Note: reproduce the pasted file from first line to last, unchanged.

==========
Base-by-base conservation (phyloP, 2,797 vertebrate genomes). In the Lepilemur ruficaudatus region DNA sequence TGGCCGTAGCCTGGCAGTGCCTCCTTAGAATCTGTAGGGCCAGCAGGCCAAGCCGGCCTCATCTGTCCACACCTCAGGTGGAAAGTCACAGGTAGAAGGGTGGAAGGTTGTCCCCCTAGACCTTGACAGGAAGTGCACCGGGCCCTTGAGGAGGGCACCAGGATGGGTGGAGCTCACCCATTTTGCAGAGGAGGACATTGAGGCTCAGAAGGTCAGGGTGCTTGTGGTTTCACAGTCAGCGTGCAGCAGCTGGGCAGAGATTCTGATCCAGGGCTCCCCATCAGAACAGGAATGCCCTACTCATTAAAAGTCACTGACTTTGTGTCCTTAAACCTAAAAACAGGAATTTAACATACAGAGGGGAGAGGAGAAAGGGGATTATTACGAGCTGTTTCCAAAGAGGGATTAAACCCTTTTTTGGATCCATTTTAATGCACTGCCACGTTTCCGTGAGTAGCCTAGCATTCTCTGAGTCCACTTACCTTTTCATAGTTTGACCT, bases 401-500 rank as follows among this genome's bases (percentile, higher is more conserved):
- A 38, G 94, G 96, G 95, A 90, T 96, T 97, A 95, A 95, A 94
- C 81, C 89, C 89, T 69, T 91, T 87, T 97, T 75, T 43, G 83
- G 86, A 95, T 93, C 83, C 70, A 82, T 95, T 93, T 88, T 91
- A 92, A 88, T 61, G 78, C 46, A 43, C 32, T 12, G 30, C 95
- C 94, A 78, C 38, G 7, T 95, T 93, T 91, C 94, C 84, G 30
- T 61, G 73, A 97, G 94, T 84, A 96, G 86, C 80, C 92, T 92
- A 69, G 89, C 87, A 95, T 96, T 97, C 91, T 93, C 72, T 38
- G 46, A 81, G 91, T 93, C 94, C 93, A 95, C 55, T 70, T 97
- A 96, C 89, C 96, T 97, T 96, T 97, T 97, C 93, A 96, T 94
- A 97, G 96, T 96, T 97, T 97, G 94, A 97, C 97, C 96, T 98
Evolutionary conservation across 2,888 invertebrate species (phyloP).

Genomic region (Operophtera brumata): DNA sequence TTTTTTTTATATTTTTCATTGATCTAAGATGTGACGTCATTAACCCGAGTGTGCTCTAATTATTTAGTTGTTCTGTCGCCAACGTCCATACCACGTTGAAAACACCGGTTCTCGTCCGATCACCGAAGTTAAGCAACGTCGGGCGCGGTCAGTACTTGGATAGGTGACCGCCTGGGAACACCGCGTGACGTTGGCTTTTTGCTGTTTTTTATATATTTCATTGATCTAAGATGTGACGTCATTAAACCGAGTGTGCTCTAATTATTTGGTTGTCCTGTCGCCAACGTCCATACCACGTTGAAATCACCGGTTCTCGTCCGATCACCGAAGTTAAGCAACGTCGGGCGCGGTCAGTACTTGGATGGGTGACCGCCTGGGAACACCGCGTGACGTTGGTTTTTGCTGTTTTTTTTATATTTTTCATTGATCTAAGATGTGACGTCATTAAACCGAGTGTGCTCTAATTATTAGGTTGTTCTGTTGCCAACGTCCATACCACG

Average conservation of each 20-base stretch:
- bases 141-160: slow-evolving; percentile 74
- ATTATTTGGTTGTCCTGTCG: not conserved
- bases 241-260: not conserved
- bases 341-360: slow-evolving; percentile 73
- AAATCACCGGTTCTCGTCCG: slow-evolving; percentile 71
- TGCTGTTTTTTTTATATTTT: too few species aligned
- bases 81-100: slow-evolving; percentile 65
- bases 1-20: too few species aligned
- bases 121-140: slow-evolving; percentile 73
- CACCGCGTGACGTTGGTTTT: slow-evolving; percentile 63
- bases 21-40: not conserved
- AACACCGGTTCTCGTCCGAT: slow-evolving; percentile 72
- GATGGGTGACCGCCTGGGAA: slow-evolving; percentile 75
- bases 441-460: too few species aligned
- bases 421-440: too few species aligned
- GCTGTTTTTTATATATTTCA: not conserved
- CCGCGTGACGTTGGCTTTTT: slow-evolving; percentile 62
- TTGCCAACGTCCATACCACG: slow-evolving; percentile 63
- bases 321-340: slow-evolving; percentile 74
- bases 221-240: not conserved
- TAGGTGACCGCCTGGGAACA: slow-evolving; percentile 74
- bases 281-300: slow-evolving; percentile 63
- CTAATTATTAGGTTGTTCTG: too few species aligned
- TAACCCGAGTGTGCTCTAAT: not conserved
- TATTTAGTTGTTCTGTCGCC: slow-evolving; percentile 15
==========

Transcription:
Base-by-base conservation (phyloP, 2,797 vertebrate genomes). In the Lepilemur ruficaudatus region DNA sequence TGGCCGTAGCCTGGCAGTGCCTCCTTAGAATCTGTAGGGCCAGCAGGCCAAGCCGGCCTCATCTGTCCACACCTCAGGTGGAAAGTCACAGGTAGAAGGGTGGAAGGTTGTCCCCCTAGACCTTGACAGGAAGTGCACCGGGCCCTTGAGGAGGGCACCAGGATGGGTGGAGCTCACCCATTTTGCAGAGGAGGACATTGAGGCTCAGAAGGTCAGGGTGCTTGTGGTTTCACAGTCAGCGTGCAGCAGCTGGGCAGAGATTCTGATCCAGGGCTCCCCATCAGAACAGGAATGCCCTACTCATTAAAAGTCACTGACTTTGTGTCCTTAAACCTAAAAACAGGAATTTAACATACAGAGGGGAGAGGAGAAAGGGGATTATTACGAGCTGTTTCCAAAGAGGGATTAAACCCTTTTTTGGATCCATTTTAATGCACTGCCACGTTTCCGTGAGTAGCCTAGCATTCTCTGAGTCCACTTACCTTTTCATAGTTTGACCT, bases 401-500 rank as follows among this genome's bases (percentile, higher is more conserved):
- A 38, G 94, G 96, G 95, A 90, T 96, T 97, A 95, A 95, A 94
- C 81, C 89, C 89, T 69, T 91, T 87, T 97, T 75, T 43, G 83
- G 86, A 95, T 93, C 83, C 70, A 82, T 95, T 93, T 88, T 91
- A 92, A 88, T 61, G 78, C 46, A 43, C 32, T 12, G 30, C 95
- C 94, A 78, C 38, G 7, T 95, T 93, T 91, C 94, C 84, G 30
- T 61, G 73, A 97, G 94, T 84, A 96, G 86, C 80, C 92, T 92
- A 69, G 89, C 87, A 95, T 96, T 97, C 91, T 93, C 72, T 38
- G 46, A 81, G 91, T 93, C 94, C 93, A 95, C 55, T 70, T 97
- A 96, C 89, C 96, T 97, T 96, T 97, T 97, C 93, A 96, T 94
- A 97, G 96, T 96, T 97, T 97, G 94, A 97, C 97, C 96, T 98
Evolutionary conservation across 2,888 invertebrate species (phyloP).

Genomic region (Operophtera brumata): DNA sequence TTTTTTTTATATTTTTCATTGATCTAAGATGTGACGTCATTAACCCGAGTGTGCTCTAATTATTTAGTTGTTCTGTCGCCAACGTCCATACCACGTTGAAAACACCGGTTCTCGTCCGATCACCGAAGTTAAGCAACGTCGGGCGCGGTCAGTACTTGGATAGGTGACCGCCTGGGAACACCGCGTGACGTTGGCTTTTTGCTGTTTTTTATATATTTCATTGATCTAAGATGTGACGTCATTAAACCGAGTGTGCTCTAATTATTTGGTTGTCCTGTCGCCAACGTCCATACCACGTTGAAATCACCGGTTCTCGTCCGATCACCGAAGTTAAGCAACGTCGGGCGCGGTCAGTACTTGGATGGGTGACCGCCTGGGAACACCGCGTGACGTTGGTTTTTGCTGTTTTTTTTATATTTTTCATTGATCTAAGATGTGACGTCATTAAACCGAGTGTGCTCTAATTATTAGGTTGTTCTGTTGCCAACGTCCATACCACG

Average conservation of each 20-base stretch:
- bases 141-160: slow-evolving; percentile 74
- ATTATTTGGTTGTCCTGTCG: not conserved
- bases 241-260: not conserved
- bases 341-360: slow-evolving; percentile 73
- AAATCACCGGTTCTCGTCCG: slow-evolving; percentile 71
- TGCTGTTTTTTTTATATTTT: too few species aligned
- bases 81-100: slow-evolving; percentile 65
- bases 1-20: too few species aligned
- bases 121-140: slow-evolving; percentile 73
- CACCGCGTGACGTTGGTTTT: slow-evolving; percentile 63
- bases 21-40: not conserved
- AACACCGGTTCTCGTCCGAT: slow-evolving; percentile 72
- GATGGGTGACCGCCTGGGAA: slow-evolving; percentile 75
- bases 441-460: too few species aligned
- bases 421-440: too few species aligned
- GCTGTTTTTTATATATTTCA: not conserved
- CCGCGTGACGTTGGCTTTTT: slow-evolving; percentile 62
- TTGCCAACGTCCATACCACG: slow-evolving; percentile 63
- bases 321-340: slow-evolving; percentile 74
- bases 221-240: not conserved
- TAGGTGACCGCCTGGGAACA: slow-evolving; percentile 74
- bases 281-300: slow-evolving; percentile 63
- CTAATTATTAGGTTGTTCTG: too few species aligned
- TAACCCGAGTGTGCTCTAAT: not conserved
- TATTTAGTTGTTCTGTCGCC: slow-evolving; percentile 15